Survey figures show 23 per cent of children stunted, 16 per cent wasted and 23 per cent underweight

The status of nutrition among children in Maharashtra has improved compared to six years ago, reveals the new Comprehensive Nutrition Survey of Maharashtra (CNSM).

Of the 2,650 children below the age of two surveyed in the State, 23 per cent were found to be stunted, 16 per cent wasted and 23 per cent underweight– all indicators of malnutrition.

Comparatively, estimates of the National Family Health Survey (NFHS 3) of 2005-06 showed that 39 per cent of the children surveyed were stunted, 19.9 per cent wasted and 29.6 per cent underweight.

The study was conducted by the International Institute of Population Sciences, also responsible for NFHS 3.

The survey was a joint initiate of the State government and UNICEF.

“Malnutrition is a difficult battle and we are heartened to see that there has been such a reduction of malnutrition in the State,” said Chief Minister Prithviraj Chavan, who released the report on Friday.

‘Sample size is small’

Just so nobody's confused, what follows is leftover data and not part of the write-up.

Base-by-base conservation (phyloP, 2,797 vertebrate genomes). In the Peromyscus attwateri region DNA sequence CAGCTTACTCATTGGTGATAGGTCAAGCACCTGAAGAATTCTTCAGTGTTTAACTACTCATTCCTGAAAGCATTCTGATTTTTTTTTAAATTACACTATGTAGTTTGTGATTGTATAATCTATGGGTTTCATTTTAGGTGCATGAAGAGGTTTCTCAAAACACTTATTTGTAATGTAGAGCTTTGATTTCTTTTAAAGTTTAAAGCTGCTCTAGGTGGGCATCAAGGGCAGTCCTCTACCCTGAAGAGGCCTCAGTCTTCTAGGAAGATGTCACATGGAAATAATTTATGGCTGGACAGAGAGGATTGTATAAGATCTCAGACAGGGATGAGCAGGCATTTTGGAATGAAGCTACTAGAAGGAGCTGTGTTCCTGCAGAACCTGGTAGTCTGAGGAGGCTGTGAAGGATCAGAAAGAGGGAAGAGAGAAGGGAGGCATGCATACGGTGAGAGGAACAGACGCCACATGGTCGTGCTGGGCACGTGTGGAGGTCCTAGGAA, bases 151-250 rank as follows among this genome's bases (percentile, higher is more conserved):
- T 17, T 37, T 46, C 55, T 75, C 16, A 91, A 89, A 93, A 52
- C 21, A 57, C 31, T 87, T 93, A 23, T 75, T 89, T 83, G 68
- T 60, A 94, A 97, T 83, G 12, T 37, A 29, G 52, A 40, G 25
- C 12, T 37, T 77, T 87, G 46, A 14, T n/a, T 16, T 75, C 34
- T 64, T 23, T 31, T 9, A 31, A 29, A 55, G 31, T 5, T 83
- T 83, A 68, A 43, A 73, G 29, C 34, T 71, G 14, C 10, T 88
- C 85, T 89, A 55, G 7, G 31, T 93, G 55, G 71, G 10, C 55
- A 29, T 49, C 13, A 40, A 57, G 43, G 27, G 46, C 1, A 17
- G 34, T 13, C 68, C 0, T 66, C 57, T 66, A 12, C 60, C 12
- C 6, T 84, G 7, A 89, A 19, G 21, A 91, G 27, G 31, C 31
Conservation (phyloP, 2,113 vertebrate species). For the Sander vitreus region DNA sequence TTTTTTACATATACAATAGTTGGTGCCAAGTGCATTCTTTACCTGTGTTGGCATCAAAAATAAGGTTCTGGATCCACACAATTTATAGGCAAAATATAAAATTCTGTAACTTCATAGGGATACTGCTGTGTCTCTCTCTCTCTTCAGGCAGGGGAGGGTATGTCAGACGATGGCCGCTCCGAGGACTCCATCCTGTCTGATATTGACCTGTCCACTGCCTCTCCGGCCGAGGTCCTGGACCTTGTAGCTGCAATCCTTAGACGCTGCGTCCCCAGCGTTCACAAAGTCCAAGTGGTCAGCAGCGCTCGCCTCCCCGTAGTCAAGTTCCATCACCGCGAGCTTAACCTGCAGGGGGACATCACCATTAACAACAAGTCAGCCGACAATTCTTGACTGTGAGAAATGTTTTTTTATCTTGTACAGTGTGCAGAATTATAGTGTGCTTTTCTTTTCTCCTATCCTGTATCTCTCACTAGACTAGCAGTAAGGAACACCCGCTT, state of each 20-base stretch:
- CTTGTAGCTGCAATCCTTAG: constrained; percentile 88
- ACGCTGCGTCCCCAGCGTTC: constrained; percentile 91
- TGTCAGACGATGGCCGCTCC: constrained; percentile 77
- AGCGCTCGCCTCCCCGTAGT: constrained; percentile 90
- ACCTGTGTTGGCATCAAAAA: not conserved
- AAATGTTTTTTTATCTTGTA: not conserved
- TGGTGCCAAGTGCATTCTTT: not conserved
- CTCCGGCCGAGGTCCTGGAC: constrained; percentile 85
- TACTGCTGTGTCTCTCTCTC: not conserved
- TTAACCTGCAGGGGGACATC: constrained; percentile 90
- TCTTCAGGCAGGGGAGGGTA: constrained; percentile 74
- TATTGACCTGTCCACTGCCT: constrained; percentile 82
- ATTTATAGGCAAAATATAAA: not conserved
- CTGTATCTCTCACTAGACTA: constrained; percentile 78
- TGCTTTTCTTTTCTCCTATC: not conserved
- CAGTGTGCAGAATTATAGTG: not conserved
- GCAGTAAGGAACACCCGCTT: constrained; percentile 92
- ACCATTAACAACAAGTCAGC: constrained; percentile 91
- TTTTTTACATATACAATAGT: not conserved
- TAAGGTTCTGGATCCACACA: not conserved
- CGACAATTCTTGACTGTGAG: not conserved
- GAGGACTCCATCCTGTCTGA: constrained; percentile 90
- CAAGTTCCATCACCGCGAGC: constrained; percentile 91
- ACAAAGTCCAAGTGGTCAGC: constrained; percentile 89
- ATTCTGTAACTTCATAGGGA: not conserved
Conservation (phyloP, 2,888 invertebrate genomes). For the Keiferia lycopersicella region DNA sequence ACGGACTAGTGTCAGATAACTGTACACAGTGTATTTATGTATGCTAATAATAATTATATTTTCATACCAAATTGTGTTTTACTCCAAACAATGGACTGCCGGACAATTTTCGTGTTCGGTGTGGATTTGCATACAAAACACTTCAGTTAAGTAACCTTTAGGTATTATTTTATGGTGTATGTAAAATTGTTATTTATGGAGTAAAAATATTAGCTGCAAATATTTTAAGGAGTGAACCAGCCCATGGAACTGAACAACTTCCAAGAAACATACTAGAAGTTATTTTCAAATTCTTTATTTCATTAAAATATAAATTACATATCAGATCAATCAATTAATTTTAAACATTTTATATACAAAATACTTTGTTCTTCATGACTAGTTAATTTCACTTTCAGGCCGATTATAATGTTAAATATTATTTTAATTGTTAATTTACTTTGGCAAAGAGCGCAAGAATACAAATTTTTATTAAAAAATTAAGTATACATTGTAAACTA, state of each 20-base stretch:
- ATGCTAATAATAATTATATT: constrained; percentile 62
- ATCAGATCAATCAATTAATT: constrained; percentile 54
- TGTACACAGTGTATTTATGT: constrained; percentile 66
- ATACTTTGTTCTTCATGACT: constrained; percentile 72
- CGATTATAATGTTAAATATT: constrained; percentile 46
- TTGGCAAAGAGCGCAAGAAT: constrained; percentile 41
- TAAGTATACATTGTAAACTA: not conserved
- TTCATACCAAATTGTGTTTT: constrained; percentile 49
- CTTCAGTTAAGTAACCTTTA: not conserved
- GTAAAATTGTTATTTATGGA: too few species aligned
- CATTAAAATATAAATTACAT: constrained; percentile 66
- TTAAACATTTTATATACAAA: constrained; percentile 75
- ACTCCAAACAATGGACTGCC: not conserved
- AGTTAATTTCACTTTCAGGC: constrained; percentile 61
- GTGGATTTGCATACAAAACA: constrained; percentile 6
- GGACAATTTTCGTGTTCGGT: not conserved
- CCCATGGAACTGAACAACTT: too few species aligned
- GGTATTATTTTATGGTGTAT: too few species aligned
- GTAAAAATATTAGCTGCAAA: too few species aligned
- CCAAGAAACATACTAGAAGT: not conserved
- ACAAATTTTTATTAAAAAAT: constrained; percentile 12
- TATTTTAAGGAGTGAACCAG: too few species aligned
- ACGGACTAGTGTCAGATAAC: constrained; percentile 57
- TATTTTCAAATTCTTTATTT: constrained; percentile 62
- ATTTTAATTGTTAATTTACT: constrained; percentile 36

However, experts say the results require further scrutiny.

“The sample size is small especially when subdivided into tribal-non-tribal, rural-urban and by gender. This makes for a larger margin of error,” said Dr. Abhay Bang, who is on the State’s Child Mortality Evaluation Committee.

“It’s also a concern that for such a developed State, the child mortality rates are higher than they should be. Maharashtra reports 60-70,000 child deaths a year,” Dr. Bang added.

The survey found that the proportion of malnourished children was almost three times higher in households without food security. It also found that the nutritional status of children from scheduled tribes was relatively worse, followed by scheduled castes and other backward classes. Access to the public distribution system and to agricultural land improved the chances of a household being food secure, it pointed out.